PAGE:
- people on the move
City Ready To Regulate Vendors
GRAND RAPIDS — A new city policy that would regulate sidewalk vendors in the downtown district will get a public airing at next week’s City Commission meeting.
As it now stands, the policy would require vendors to buy a license and be limited to 15 designated locations in the district, sites that are removed from building entrances.
It would also ban food and other items being sold from trucks, and only allow push carts to operate during specified hours.
Vendors would also have to collect any trash within 25 feet of their carts.
The city policy is in response to complaints made by business owners in the district. They cited the congestion, and resulting litter, that vendors generate near their storefronts and the sales competition these seasonal sellers create for their permanent businesses, which pay city property taxes and special assessment fees.
“There certainly are storefronts that are being hurt by the lack of an ordinance,” said 1st Ward Commissioner Walt Gutkowski.
“We really have to worry about those folks who have storefronts and pay taxes.”
Grand Rapids Police Captain Rebecca Whitman said her department receives complaints about vendors from downtown businesses on a daily basis. She said the vendors aren’t the problem, though; it’s the congestion created around the vendors that is the real issue.
As an example, Downtown Development Authority Executive Director Jay Fowler said two vendors that set up on Fulton Street near Monroe Avenue created so much congestion around The BOB that the nightspot’s customers had to walk in the street to enter the building.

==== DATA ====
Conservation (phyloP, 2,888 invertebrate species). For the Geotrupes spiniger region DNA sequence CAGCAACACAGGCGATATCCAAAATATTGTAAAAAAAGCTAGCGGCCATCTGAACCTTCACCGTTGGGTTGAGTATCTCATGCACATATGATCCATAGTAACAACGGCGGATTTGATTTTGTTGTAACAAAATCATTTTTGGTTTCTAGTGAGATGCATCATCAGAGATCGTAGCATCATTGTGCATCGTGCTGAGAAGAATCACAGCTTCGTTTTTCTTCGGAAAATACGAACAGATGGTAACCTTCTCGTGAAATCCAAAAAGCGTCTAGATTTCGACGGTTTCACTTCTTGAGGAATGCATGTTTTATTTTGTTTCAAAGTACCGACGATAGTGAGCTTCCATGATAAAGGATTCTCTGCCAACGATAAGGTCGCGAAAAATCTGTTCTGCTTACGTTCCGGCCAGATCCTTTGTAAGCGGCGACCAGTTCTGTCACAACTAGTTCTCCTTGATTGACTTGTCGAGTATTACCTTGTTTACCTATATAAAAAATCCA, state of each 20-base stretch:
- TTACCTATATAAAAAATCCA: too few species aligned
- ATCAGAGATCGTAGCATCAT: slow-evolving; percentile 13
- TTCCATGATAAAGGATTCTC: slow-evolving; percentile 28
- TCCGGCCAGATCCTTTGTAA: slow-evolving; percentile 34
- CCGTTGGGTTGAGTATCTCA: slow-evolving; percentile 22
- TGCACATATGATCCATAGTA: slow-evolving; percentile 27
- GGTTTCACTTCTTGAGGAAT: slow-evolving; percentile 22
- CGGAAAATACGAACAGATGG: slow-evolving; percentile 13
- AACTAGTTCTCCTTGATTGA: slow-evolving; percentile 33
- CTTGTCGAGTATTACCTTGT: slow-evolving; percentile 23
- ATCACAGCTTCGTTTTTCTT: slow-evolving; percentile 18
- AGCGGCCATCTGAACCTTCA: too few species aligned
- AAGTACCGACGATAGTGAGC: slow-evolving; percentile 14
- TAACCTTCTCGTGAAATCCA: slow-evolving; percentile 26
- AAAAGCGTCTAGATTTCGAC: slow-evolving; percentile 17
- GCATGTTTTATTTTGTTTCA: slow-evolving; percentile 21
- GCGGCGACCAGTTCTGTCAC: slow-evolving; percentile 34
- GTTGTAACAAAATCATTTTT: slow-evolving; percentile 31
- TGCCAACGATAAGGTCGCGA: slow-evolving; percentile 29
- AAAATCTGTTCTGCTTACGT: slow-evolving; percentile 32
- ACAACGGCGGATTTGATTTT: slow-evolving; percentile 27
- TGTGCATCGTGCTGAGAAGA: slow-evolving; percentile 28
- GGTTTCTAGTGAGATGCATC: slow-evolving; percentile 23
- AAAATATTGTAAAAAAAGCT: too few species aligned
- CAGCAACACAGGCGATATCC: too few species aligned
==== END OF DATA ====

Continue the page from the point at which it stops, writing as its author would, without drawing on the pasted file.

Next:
The policy, written by City Attorney Catherine Mish, could allow for more than one vendor at each of the locations, which are spread throughout the downtown district. Two sites are on Bridge Street. Five are near Van Andel Arena. Three are on Monroe Center, two are on Monroe Avenue, two are on Ottawa Avenue, and one is along the “Medical Mile” on Michigan Street.
“Mobile vending was part of the ambiance of the (former Monroe) Mall,” said Michael McGuire, a retired assistant city attorney who is consulting on the policy.
“The mobile vendors downtown are not mobile; they are fixed.”
Although the proposed policy doesn’t list the price of a license, McGuire said the city is restricted by federal and state laws to only charge what it costs the city to issue one. He said the fee could change from year-to-year, depending on the city’s cost. A vendor will have to meet a list of criteria to qualify for a license, including proof of having passed inspection by the Kent County Health Department.
“I think the ordinance is pretty easy to understand and is self-explanatory,” said McGuire.
Fowler said members of the Downtown Alliance Merchants’ Council suggested that the city should find one location for all the vendors and designate it as an outdoors downtown food court. But Fowler said he couldn’t find a feasible site to do that.
Fowler also said the proposed policy would require owners of sidewalk cafes to clear the walks when their sales season ends and to apply for an encroachment permit every year.
Mayor George Heartwell said the Downtown Alliance will get word of the July 8 public hearing out to business owners in the district.
Whitman said police officers have been responding to the complaints but only have issued warnings to vendors, even to those they have spoken with more than once. Second Ward Commissioner Rosalynn Bliss, though, suggested to Whitman that her department should think about writing citations.
The new policy has been in the works for the better part of two years and would replace a policy that has been around for 25 years. Commissioners saw a draft version back in February 2007. A vote to adopt a new policy could come on July 22, with the policy going into effect as early as Aug. 1.
“What we don’t want to get into is a carnival atmosphere,” said Fowler of the policy’s goal. “We don’t want someone pulling up and selling elephant ears.”